Researchers

Featured Researcher: Congratulations Dr. Yahia Fadl Tahir Fadl from the University of Khartoum, Department of Anthropology on receiving an award in AmSARC’s Small Grant Program!

His project, “Boulders and Stone Structures in Nubia: The Rituals and Beliefs Realms during Prehistoric-Bronze Period”, is described here with some illustrations.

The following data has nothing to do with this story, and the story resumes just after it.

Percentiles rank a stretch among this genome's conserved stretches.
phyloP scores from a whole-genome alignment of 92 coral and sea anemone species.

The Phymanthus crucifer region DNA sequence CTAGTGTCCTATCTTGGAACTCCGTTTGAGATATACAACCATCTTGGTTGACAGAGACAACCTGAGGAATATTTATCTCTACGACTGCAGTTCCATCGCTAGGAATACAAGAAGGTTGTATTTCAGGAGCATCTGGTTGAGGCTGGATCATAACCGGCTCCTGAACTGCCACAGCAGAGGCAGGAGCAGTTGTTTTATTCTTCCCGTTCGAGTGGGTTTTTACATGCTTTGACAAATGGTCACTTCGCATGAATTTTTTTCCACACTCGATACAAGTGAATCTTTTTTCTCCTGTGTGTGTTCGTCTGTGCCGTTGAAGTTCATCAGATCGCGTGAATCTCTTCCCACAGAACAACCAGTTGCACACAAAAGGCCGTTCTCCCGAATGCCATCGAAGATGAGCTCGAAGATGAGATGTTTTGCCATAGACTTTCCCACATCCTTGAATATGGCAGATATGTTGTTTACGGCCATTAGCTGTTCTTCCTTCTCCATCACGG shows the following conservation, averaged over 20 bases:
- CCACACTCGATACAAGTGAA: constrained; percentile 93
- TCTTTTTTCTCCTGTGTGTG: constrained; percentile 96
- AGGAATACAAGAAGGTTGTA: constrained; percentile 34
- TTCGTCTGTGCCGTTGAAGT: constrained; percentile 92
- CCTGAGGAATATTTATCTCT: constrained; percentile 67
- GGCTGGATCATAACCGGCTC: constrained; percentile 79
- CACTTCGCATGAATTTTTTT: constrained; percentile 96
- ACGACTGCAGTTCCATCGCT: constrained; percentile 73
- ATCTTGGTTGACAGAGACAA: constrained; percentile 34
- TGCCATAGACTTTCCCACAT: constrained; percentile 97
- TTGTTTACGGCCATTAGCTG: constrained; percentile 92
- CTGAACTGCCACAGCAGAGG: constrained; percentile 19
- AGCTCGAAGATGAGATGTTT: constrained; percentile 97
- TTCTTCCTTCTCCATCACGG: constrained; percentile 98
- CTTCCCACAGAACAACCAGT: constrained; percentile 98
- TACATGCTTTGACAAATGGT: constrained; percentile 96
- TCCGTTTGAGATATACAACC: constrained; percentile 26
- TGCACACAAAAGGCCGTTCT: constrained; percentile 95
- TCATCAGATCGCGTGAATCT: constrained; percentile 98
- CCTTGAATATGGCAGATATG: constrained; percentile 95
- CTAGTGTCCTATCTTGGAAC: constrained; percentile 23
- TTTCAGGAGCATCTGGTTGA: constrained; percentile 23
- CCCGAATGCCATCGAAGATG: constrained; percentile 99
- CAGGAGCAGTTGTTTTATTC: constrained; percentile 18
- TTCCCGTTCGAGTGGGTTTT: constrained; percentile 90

Stone and human have long interactions since Paleolithic period when it was used as tools. Later, human created many stone features for different purposes, one of which seemingly mainly for rites of life and religious ceremonies. This paper tries to shed light on the role of boulders and stone structures as realms of rituals and beliefs during Prehistoric-Bronze Period in Nubia. Archeological and ethnoarcheological works were carried out in Nubia with special reference to the Third Nile Cataract Region, El Sikkot Region and El Ga’ab Depression. The rocks at which the practice took place are rock gongs, wind-makers, cairns, stone pillars, rock holes, rock drawings and wadi walls. They often found in close spatial relationship to Neolithic (5000-3000 BC), Pre-Kerma (3000-2500 BC) and Bronze Age of Kerma (2500-1500 BC) occupations, as they are associated with animal’s rock drawings in the three regions. Archeological evidence and ethnoarcheological data suggest the use of rock gongs as musical instruments for rites, religious ceremonies, rainmakers and protection from devils at the Third Nile Cataract Region. Wind-makers rocks, used for rituals of wind blowing in Sai and Kulb Islands at El Sikkot Region, where natives believe on that. Excavation of cairns revealed that they are related to Mesolithic (10000-7000BC) subsistence economy shrines and potentially for other rituals in El Ga’ab Depression. Stone pillars and Megaliths were used for commemorative practices including, the mortuary sphere and symbolic connection to the heavens in El Ga’ab Depression. Rock holes used for crushing the sandstone for wiping their body with or licking the powder seeking for bless. Cupules were frequently connected to licking the powder in wedding ceremony, circumcision, protection and rainwater at the Third Nile Cataract Region. Some rock drawings are records of human religion and ideology. As far rain rituals, were acted at boulders with long vertical lines or certain animals, which belong to the roundhead drawings. Roundhead and Shaman drawings are depicted in the Third Nile Cataract Region at which seemingly Shamanic worshipping were practiced. Footprints are numerous and being symbol for cult and sacred places in the three regions. Many long low wadi walls, built by compiling and billing stones, were reported in the Third Cataract Region dated to 7th – 2th millennium B.C with debating functions. The study found that at the end of most wadi walls there is a single grave denoting to special shrine may be for an elite, speculatively for procession ritual practice. Certain stone pillars found on hilltops or plateaus in El Ga’ab Depression, are they sacred places? It is unanswered question. The study concluded that most of the rituals and traditions in the areas are similar to those in the world and specially to Northern, Western and Eastern Africa. Seemingly, the religiosity grew from simple rituals to the violence rituals involving sacrifice of human and animal for deceased elites during Bronze Age (Kerma). As well, the religious institutions developed in Nubia from prehistoric times with simple boulder to huge mud-brick building during Kerma period.